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14.08.2014

What Social Media Means for the Data Centre: Part 3

The Rise of Social Media

In 2013, trends in social media showed the rise in popularity of visual mediums. Services such as Instagram and Pinterest are becoming the prevalent platforms with their photo- first agendas, so it’s no surprise that new social networks are emerging all the time.

Not every platform will hit the ground running, mind. Many start-ups find that building a large, data-driven business by offering free web services to a fast-emerging user base costs money – a lot of money. The promise of scalable storage capacity for very little upfront capital is a beneficial and cost-effective method for growing a social media platform, and that is where data hosting companies can take advantage.

One of the most noted examples is Netflix that still use Amazon’s web services even as it scales to colossal heights. By the end of 2013, Netflix reported a staggering 33 million subscribers to its platform in the US alone. However, it is also not unheard of for a start-up to leave web hosting behind when upon mass adoption. It soon becomes apparent that there are many reasons not to remain in the cloud. The cost of building complex high-performance web applications on a virtual infrastructure may simply no longer be beneficial. Many of the larger social media platforms will opt to lease or build their own datacentres to deliver an always-on, always-optimised user experience that is critical to the success of their business.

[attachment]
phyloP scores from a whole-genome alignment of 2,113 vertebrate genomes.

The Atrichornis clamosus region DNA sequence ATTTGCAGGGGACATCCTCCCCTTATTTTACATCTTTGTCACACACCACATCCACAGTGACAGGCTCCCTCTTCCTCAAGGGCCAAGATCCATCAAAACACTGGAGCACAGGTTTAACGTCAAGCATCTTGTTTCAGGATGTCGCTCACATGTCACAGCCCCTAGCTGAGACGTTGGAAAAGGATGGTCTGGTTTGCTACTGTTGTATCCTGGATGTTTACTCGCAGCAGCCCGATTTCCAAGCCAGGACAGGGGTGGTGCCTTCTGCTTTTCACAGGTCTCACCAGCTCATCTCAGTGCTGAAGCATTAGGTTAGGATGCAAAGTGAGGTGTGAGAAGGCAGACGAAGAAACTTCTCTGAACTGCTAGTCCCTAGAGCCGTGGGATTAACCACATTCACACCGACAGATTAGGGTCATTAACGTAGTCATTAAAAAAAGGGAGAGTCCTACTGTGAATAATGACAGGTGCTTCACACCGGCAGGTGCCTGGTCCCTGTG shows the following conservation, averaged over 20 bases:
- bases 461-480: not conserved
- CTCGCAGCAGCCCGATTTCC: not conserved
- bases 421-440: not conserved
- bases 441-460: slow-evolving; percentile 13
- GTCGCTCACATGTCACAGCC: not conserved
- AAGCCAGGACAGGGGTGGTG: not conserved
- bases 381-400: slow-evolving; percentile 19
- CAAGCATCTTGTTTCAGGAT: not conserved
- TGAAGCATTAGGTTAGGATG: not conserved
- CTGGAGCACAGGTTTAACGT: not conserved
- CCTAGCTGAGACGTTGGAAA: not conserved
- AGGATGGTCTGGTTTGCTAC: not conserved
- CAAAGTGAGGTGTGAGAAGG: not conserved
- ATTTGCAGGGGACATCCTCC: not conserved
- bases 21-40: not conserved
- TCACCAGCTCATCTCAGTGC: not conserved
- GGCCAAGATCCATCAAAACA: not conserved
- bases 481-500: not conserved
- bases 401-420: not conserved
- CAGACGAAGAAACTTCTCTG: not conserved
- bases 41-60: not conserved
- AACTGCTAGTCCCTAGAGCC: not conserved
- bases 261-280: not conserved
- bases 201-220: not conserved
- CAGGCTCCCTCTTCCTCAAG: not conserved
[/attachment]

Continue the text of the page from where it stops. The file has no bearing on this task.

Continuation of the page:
In 2014, up-and-coming social networking sites such as Pheed, Sulia, ShareBloc and Learnist are platforms that experts are watching closely. It wouldn’t be unanticipated for these companies to consider building their own data centres should they reach mass adoption. In most cases, data centres are a sign of success, and some of the largest, most technologically advanced data centres in the world belong to the likes of Facebook and Google, who famously spent billions of dollars to build them.

With the social media phenomenon continuing to gain momentum, it is little surprise that data centre companies such as Telecity and Interxion have seen their share prices rise with it. One thing that social media companies have in common is that they require data centre specialists to design, build and maintain the nucleus of their business. Specialists like Future-tech.

So, while data centre hosting benefits from upcoming social media platforms, data centre construction benefits from the ones that take off. Where there is a future for social media, there is a future for the data centre.

Click the links to read Part 1 and Part 2 again. If you have any questions relating to what social media means for the data centre please contact Future-tech today.

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